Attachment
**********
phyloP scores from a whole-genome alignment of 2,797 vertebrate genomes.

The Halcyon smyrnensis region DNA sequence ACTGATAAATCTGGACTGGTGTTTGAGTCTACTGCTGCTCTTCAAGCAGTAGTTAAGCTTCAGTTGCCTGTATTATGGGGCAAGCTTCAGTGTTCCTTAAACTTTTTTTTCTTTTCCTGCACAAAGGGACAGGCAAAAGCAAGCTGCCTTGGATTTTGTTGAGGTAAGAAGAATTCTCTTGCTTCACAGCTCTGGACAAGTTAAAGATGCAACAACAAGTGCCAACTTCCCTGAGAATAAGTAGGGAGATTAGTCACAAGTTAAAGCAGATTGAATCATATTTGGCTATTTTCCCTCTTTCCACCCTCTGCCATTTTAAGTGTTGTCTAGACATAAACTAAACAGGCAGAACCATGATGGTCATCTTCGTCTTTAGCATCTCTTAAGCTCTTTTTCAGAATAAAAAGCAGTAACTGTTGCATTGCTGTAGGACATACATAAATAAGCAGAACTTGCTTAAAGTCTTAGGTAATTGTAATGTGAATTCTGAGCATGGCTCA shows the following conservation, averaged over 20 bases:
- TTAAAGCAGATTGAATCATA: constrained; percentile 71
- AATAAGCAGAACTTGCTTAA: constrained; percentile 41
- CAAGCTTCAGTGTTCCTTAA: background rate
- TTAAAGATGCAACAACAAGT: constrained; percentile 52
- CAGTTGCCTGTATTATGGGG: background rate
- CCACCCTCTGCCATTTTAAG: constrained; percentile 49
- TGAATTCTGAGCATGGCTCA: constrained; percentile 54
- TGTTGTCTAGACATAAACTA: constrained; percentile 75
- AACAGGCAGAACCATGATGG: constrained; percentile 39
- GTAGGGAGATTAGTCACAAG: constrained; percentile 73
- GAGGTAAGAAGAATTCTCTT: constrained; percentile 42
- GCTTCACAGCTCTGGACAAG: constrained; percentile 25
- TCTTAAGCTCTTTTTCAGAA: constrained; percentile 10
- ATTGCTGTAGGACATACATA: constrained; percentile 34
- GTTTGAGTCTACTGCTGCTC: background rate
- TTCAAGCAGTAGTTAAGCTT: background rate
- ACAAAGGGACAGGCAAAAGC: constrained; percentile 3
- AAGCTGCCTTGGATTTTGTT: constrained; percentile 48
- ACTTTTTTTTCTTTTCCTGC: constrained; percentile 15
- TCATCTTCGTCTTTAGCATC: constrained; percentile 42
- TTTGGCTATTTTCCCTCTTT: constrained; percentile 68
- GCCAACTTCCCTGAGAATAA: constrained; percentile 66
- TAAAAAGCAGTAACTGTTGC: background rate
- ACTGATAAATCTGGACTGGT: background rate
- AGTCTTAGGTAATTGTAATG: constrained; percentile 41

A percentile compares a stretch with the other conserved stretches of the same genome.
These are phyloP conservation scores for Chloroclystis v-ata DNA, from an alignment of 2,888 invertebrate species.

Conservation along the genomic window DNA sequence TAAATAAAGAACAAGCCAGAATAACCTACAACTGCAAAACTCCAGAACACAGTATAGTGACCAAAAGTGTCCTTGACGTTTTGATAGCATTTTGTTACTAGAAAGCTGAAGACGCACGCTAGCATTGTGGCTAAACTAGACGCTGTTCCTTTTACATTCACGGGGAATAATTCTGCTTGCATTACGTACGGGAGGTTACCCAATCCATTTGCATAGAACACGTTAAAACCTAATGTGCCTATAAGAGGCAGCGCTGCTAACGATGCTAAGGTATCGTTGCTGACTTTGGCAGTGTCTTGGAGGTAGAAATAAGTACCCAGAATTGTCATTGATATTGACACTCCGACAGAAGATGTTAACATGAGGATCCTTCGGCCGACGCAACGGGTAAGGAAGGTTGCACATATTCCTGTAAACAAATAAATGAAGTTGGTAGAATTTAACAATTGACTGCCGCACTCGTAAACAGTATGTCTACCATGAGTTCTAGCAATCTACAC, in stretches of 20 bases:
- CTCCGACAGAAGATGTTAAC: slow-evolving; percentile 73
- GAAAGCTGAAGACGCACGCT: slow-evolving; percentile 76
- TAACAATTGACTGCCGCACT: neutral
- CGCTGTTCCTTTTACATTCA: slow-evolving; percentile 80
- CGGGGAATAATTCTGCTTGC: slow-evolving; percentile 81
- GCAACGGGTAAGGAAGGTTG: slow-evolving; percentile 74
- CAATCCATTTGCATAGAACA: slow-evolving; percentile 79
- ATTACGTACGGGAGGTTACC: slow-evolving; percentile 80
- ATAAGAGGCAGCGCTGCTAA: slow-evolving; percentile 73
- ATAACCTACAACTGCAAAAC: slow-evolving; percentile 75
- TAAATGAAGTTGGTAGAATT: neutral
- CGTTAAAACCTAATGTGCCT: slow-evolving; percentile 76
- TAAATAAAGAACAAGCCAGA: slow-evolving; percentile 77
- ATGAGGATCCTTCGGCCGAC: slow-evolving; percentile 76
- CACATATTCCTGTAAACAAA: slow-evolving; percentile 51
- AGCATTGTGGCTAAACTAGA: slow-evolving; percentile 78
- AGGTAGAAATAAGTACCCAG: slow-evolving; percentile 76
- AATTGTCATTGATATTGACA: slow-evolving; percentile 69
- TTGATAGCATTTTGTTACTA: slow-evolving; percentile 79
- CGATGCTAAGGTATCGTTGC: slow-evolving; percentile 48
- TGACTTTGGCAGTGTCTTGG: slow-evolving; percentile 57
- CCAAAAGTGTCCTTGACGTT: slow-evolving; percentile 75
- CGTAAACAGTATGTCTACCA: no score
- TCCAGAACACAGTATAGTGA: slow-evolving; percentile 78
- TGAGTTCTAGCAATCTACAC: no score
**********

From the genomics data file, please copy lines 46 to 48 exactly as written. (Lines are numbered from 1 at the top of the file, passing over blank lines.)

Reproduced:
- AGCATTGTGGCTAAACTAGA: slow-evolving; percentile 78
- AGGTAGAAATAAGTACCCAG: slow-evolving; percentile 76
- AATTGTCATTGATATTGACA: slow-evolving; percentile 69